IDEAS home Printed from https://ideas.repec.org/
MyIDEAS: Login to save this paper

Cash or condition ? evidence from a cash transfer experiment

  • Baird, Sarah
  • Mcintosh, Craig
  • Ozler, Berk

Conditional Cash Transfer programs are"...the world's favorite new anti-poverty device,"(The Economist, July 29 2010) yet little is known about the specific role of the conditions in driving their success. In this paper, we evaluate a unique cash transfer experiment targeted at adolescent girls in Malawi that featured both a conditional (CCT) and an unconditional (UCT) treatment arm. We find that while there was a modest improvement in school enrollment in the UCT arm in comparison to the control group, this increase is only 43 percent as large as the CCT arm. The CCT arm also outperformed the UCT arm in tests of English reading comprehension. The schooling condition, however, proved costly for important non-schooling outcomes: teenage pregnancy and marriage rates were substantially higher in the CCT than the UCT arm. Our findings suggest that a CCT program for early adolescents that transitions into a UCT for older teenagers would minimize this trade-off by improving schooling outcomes while avoiding the adverse impacts of conditionality on teenage pregnancy and marriage.

If you experience problems downloading a file, check if you have the proper application to view it first. In case of further problems read the IDEAS help page. Note that these files are not on the IDEAS site. Please be patient as the files may be large.

File URL: http://www-wds.worldbank.org/external/default/WDSContentServer/WDSP/IB/2010/12/13/000158349_20101213164231/Rendered/PDF/WPS5259.pdf
Download Restriction: no

Paper provided by The World Bank in its series Policy Research Working Paper Series with number 5259.

as
in new window

Length:
Date of creation: 01 Mar 2010
Date of revision:
Handle: RePEc:wbk:wbrwps:5259
Contact details of provider: Postal:
1818 H Street, N.W., Washington, DC 20433

Phone: (202) 477-1234
Web page: http://www.worldbank.org/
Email:


More information through EDIRC

References listed on IDEAS
Please report citation or reference errors to , or , if you are the registered author of the cited work, log in to your RePEc Author Service profile, click on "citations" and make appropriate adjustments.:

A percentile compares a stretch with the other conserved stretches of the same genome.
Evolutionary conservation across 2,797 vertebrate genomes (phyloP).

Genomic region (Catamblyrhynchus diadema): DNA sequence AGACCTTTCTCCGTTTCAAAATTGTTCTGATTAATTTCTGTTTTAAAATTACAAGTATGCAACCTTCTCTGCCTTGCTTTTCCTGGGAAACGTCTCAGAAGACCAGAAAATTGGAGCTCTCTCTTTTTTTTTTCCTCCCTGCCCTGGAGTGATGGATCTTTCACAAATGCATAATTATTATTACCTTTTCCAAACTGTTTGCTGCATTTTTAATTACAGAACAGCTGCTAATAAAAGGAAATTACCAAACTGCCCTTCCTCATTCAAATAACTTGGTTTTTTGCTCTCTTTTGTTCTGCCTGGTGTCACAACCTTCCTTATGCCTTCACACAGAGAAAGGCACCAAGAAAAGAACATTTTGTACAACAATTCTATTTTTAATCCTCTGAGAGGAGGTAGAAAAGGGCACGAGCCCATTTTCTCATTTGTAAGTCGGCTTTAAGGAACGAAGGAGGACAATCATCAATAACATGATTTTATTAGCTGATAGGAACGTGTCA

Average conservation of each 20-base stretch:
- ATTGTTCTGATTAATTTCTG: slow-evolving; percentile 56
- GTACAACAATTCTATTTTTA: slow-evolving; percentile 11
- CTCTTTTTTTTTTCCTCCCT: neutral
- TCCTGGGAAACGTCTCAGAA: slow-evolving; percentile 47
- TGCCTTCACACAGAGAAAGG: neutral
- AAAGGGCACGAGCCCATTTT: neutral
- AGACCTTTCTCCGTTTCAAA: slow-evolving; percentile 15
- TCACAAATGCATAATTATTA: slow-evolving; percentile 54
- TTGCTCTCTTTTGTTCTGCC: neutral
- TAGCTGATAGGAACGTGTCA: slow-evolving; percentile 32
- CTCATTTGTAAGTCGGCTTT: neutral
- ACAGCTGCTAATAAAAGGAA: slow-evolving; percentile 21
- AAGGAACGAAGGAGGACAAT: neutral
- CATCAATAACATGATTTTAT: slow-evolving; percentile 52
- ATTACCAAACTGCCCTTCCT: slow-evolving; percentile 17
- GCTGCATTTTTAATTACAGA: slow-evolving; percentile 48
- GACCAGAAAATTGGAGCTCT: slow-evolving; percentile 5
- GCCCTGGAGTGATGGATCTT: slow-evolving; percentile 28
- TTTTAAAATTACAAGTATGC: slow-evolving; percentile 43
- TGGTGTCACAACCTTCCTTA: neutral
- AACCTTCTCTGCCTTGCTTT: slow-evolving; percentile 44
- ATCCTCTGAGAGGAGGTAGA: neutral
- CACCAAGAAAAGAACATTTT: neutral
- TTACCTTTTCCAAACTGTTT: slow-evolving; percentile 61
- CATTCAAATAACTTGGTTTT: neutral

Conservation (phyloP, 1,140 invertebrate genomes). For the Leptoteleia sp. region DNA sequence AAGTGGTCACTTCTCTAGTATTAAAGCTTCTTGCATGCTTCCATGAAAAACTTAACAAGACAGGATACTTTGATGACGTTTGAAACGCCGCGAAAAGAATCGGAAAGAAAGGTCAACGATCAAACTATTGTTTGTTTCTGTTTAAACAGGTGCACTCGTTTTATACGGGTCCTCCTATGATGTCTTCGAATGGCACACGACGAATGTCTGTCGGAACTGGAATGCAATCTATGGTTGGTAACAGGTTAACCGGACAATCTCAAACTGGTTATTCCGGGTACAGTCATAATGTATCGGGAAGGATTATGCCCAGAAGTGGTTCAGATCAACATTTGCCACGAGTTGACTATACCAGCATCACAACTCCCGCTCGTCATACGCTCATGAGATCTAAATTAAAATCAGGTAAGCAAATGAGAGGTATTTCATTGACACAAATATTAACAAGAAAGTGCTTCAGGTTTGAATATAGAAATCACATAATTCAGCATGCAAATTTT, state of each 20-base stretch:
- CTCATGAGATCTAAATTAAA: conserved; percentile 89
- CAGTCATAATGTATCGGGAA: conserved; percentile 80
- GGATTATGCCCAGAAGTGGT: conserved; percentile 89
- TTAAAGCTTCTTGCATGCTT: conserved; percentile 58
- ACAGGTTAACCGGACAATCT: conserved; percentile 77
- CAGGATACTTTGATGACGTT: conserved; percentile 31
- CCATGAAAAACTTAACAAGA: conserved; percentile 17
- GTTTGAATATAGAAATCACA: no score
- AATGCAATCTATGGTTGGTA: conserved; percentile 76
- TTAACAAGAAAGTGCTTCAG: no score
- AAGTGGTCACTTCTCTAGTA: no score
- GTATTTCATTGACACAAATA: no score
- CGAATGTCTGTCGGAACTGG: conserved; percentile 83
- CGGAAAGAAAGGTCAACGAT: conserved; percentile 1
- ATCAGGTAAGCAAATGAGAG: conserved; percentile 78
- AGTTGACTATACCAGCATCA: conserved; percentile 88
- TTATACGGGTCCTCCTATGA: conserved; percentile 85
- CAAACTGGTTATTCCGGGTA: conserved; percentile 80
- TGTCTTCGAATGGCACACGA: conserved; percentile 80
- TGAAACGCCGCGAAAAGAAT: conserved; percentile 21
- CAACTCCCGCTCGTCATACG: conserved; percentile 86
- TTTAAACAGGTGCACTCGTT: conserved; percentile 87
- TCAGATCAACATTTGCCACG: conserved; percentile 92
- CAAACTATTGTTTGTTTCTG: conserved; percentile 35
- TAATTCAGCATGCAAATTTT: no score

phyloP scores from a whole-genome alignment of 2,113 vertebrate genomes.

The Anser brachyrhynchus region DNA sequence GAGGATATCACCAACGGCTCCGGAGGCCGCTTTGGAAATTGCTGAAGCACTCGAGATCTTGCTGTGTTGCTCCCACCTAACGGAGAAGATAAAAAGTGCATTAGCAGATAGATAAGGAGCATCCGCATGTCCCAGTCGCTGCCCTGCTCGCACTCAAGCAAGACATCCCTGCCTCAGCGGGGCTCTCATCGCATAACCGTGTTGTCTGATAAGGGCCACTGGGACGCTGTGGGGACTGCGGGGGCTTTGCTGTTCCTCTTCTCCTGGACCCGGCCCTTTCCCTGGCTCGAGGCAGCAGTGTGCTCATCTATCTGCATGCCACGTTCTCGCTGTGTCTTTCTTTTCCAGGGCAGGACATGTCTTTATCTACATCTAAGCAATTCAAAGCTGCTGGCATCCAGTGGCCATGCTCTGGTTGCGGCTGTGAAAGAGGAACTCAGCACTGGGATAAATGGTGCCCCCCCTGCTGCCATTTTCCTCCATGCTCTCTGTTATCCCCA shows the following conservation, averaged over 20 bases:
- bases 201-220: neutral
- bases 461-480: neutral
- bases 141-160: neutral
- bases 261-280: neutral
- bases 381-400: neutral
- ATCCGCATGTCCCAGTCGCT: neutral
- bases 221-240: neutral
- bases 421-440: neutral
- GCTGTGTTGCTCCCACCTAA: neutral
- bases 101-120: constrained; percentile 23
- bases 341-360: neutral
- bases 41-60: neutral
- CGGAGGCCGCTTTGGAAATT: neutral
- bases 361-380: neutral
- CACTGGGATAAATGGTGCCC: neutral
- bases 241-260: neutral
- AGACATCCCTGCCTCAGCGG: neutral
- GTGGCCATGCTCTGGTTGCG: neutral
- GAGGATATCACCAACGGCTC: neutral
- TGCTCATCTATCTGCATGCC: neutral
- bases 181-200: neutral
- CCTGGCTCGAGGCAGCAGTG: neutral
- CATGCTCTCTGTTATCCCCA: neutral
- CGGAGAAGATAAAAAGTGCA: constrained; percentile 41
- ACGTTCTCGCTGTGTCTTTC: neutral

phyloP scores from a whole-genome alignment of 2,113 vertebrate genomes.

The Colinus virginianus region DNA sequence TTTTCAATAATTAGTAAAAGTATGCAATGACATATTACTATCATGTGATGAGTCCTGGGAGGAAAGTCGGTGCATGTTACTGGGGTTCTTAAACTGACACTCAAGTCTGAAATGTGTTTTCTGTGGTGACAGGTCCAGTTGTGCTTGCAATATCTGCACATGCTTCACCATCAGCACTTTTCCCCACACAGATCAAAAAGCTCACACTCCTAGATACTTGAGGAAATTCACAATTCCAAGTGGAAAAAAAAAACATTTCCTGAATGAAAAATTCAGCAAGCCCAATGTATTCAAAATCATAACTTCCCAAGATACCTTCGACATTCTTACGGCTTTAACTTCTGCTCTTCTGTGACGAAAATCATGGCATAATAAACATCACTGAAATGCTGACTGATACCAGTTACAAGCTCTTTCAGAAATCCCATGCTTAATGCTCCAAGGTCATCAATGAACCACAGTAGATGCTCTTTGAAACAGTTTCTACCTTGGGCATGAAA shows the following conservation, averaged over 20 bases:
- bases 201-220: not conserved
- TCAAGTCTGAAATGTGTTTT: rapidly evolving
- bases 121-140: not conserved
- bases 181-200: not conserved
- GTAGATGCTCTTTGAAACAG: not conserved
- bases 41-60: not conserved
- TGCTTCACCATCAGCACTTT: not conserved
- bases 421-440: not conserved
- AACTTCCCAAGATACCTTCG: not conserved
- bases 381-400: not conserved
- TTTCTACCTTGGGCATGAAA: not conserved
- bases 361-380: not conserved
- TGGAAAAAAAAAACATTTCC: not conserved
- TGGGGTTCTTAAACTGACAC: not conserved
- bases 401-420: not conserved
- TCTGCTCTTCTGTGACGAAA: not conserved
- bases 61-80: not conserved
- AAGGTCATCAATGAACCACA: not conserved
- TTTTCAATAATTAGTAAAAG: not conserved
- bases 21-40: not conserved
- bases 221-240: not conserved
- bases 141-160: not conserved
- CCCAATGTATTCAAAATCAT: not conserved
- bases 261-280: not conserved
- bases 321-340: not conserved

as in new window
  1. Eric V. Edmonds & Norbert Schady, 2012. "Poverty Alleviation and Child Labor," American Economic Journal: Economic Policy, American Economic Association, vol. 4(4), pages 100-124, November.
  2. Karen Macours & Norbert Schady & Renos Vakis, 2012. "Cash Transfers, Behavioral Changes, and Cognitive Development in Early Childhood: Evidence from a Randomized Experiment," IDB Publications (Working Papers) 62638, Inter-American Development Bank.
  3. Hanushek, Eric A. & Wößmann, Ludger, 2012. "Do better schools lead to more growth? Cognitive skills, economic outcomes, and causation," Munich Reprints in Economics 20400, University of Munich, Department of Economics.
  4. Filmer, Deon & Schady, Norbert, 2011. "Does more cash in conditional cash transfer programs always lead to larger impacts on school attendance?," Journal of Development Economics, Elsevier, vol. 96(1), pages 150-157, September.
  5. Jason M. Fletcher & Barbara L. Wolfe, 2008. "Education and Labor Market Consequences of Teenage Childbearing: Evidence Using the Timing of Pregnancy Outcomes and Community Fixed Effects," NBER Working Papers 13847, National Bureau of Economic Research, Inc.
  6. repec:gdm:wpaper:2507 is not listed on IDEAS
  7. Edward Miguel & Michael Kremer, 2004. "Worms: Identifying Impacts on Education and Health in the Presence of Treatment Externalities," Econometrica, Econometric Society, vol. 72(1), pages 159-217, 01.
  8. Felipe Barrera-Osorio & Marianne Bertrand & Leigh L. Linden & Francisco Perez-Calle, 2011. "Improving the Design of Conditional Transfer Programs: Evidence from a Randomized Education Experiment in Colombia," American Economic Journal: Applied Economics, American Economic Association, vol. 3(2), pages 167-95, April.
  9. Claudia Goldin & Lawrence F. Katz, 2000. "The Power of the Pill: Oral Contraceptives and Women's Career and Marriage Decisions," NBER Working Papers 7527, National Bureau of Economic Research, Inc.
  10. Edward Miguel & Michael Kremer & Rebecca Thornton, 2004. "Incentives to learn," Natural Field Experiments 00289, The Field Experiments Website.
  11. Jere R. Behrman & Susan W. Parker & Petra E. Todd, 2005. "Long-Term Impacts of the Oportunidades Conditional Cash Transfer Program on Rural Youth in Mexico," Ibero America Institute for Econ. Research (IAI) Discussion Papers 122, Ibero-America Institute for Economic Research.